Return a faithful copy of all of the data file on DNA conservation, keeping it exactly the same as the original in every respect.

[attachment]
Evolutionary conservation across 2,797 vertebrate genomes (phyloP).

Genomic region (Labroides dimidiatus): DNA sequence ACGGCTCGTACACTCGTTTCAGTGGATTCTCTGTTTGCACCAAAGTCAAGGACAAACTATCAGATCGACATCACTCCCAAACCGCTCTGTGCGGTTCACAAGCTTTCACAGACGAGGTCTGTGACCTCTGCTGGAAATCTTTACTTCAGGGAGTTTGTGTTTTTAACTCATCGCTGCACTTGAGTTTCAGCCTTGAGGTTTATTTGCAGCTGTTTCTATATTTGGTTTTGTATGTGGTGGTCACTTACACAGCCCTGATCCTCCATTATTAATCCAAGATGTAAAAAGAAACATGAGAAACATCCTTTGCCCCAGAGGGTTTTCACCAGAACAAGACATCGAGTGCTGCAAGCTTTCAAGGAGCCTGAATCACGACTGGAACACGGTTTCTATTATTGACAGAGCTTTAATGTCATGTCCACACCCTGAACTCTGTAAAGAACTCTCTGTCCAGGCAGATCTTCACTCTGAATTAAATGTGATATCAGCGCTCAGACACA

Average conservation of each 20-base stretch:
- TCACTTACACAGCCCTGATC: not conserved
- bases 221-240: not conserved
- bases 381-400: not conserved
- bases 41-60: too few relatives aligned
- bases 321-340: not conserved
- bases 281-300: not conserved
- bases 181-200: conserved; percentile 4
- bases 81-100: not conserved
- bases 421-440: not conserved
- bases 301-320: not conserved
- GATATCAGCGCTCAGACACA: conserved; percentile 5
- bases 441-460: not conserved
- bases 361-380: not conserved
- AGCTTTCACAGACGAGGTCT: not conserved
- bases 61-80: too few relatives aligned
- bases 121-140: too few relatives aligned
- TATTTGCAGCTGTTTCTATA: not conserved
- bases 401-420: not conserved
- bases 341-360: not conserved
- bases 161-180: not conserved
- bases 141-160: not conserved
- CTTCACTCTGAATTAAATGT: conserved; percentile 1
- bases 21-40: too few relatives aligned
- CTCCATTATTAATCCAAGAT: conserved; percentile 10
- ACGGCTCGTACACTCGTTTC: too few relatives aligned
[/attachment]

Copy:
Evolutionary conservation across 2,797 vertebrate genomes (phyloP).

Genomic region (Labroides dimidiatus): DNA sequence ACGGCTCGTACACTCGTTTCAGTGGATTCTCTGTTTGCACCAAAGTCAAGGACAAACTATCAGATCGACATCACTCCCAAACCGCTCTGTGCGGTTCACAAGCTTTCACAGACGAGGTCTGTGACCTCTGCTGGAAATCTTTACTTCAGGGAGTTTGTGTTTTTAACTCATCGCTGCACTTGAGTTTCAGCCTTGAGGTTTATTTGCAGCTGTTTCTATATTTGGTTTTGTATGTGGTGGTCACTTACACAGCCCTGATCCTCCATTATTAATCCAAGATGTAAAAAGAAACATGAGAAACATCCTTTGCCCCAGAGGGTTTTCACCAGAACAAGACATCGAGTGCTGCAAGCTTTCAAGGAGCCTGAATCACGACTGGAACACGGTTTCTATTATTGACAGAGCTTTAATGTCATGTCCACACCCTGAACTCTGTAAAGAACTCTCTGTCCAGGCAGATCTTCACTCTGAATTAAATGTGATATCAGCGCTCAGACACA

Average conservation of each 20-base stretch:
- TCACTTACACAGCCCTGATC: not conserved
- bases 221-240: not conserved
- bases 381-400: not conserved
- bases 41-60: too few relatives aligned
- bases 321-340: not conserved
- bases 281-300: not conserved
- bases 181-200: conserved; percentile 4
- bases 81-100: not conserved
- bases 421-440: not conserved
- bases 301-320: not conserved
- GATATCAGCGCTCAGACACA: conserved; percentile 5
- bases 441-460: not conserved
- bases 361-380: not conserved
- AGCTTTCACAGACGAGGTCT: not conserved
- bases 61-80: too few relatives aligned
- bases 121-140: too few relatives aligned
- TATTTGCAGCTGTTTCTATA: not conserved
- bases 401-420: not conserved
- bases 341-360: not conserved
- bases 161-180: not conserved
- bases 141-160: not conserved
- CTTCACTCTGAATTAAATGT: conserved; percentile 1
- bases 21-40: too few relatives aligned
- CTCCATTATTAATCCAAGAT: conserved; percentile 10
- ACGGCTCGTACACTCGTTTC: too few relatives aligned